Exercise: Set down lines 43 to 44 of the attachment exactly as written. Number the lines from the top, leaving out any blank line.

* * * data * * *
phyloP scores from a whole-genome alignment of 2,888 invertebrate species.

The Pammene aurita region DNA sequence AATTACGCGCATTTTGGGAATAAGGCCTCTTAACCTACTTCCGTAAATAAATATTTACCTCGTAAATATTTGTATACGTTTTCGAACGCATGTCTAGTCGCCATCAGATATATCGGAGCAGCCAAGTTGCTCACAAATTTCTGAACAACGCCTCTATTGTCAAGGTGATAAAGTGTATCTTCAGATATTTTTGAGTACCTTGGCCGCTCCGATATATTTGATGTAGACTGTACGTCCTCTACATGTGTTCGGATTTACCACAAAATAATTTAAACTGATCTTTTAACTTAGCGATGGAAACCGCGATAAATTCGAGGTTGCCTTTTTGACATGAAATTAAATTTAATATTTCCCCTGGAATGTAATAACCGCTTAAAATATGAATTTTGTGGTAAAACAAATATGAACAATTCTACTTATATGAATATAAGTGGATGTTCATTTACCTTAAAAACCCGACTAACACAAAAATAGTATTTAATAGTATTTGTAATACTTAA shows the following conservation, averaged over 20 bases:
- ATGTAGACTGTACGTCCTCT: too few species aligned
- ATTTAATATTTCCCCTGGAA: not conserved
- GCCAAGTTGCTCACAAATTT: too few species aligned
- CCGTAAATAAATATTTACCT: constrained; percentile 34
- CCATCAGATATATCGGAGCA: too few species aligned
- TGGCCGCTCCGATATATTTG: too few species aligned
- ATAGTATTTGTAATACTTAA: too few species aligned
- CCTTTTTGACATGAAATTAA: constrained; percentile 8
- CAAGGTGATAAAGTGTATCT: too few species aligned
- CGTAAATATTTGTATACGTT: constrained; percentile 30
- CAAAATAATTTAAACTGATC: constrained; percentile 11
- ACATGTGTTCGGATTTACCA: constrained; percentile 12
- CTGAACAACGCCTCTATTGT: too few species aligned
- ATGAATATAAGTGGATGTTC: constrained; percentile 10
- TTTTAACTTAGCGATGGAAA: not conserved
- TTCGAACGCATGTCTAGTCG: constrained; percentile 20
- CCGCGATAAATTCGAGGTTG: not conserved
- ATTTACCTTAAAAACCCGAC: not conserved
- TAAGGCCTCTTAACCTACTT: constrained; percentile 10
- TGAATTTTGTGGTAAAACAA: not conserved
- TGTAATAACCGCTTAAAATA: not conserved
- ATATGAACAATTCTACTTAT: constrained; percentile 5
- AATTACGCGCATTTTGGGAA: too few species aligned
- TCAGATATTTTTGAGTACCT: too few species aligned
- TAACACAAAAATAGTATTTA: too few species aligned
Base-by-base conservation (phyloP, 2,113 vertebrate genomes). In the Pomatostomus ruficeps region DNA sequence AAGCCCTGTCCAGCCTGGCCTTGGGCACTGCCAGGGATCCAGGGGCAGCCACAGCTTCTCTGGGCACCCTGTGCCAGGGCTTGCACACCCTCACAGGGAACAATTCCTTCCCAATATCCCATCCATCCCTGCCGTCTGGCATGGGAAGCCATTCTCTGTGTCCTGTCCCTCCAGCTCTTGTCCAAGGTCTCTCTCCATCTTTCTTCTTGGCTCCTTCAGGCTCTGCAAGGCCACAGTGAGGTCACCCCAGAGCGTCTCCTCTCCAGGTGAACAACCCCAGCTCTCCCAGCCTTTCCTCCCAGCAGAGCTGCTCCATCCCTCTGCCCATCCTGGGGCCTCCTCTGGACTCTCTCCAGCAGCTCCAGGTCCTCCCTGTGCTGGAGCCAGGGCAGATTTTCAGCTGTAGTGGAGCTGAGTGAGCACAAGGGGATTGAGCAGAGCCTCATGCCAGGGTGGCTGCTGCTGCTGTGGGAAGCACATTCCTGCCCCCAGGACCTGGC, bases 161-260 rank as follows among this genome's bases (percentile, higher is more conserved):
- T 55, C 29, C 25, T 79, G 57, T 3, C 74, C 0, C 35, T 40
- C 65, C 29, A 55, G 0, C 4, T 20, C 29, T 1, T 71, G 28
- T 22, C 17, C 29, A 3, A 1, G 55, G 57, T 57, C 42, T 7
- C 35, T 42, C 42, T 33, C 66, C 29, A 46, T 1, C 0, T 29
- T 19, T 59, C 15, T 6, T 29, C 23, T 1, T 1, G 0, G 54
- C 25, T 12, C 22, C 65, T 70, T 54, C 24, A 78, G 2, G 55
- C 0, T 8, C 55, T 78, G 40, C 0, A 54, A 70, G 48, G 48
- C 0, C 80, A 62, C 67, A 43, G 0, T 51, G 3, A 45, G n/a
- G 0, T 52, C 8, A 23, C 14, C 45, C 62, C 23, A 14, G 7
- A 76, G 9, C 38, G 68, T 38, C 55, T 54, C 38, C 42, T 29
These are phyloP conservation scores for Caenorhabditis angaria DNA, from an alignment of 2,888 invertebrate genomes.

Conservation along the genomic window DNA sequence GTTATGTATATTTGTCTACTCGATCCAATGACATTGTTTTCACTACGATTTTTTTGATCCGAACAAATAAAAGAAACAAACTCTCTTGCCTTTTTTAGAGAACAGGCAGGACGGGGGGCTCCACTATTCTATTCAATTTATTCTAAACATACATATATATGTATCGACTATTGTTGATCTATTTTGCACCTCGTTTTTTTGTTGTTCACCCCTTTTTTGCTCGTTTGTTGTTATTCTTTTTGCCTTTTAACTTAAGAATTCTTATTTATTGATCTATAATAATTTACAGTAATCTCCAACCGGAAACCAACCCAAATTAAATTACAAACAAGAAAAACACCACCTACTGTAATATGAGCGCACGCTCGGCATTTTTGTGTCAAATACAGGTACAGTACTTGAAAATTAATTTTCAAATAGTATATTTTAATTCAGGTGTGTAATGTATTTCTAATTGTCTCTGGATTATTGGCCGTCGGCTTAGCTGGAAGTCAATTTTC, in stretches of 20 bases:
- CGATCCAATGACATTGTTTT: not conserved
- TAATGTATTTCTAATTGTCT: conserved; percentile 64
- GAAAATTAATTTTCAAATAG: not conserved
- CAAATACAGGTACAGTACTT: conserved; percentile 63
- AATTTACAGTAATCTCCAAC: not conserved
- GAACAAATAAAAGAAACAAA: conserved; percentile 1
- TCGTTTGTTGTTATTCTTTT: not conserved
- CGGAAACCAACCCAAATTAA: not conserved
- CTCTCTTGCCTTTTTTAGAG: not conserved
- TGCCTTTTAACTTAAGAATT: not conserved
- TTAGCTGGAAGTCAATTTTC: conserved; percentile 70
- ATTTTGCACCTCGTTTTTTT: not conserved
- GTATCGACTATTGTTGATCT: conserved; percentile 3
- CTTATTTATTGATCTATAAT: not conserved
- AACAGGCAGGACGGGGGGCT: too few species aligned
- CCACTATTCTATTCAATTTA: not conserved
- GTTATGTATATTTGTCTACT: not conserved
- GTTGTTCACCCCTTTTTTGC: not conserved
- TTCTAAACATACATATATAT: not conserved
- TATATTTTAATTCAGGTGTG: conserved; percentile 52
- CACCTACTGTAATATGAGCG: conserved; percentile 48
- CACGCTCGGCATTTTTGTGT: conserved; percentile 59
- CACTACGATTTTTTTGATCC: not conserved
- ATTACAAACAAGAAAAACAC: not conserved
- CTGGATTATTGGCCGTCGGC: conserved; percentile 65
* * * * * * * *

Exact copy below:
- GAAAATTAATTTTCAAATAG: not conserved
- CAAATACAGGTACAGTACTT: conserved; percentile 63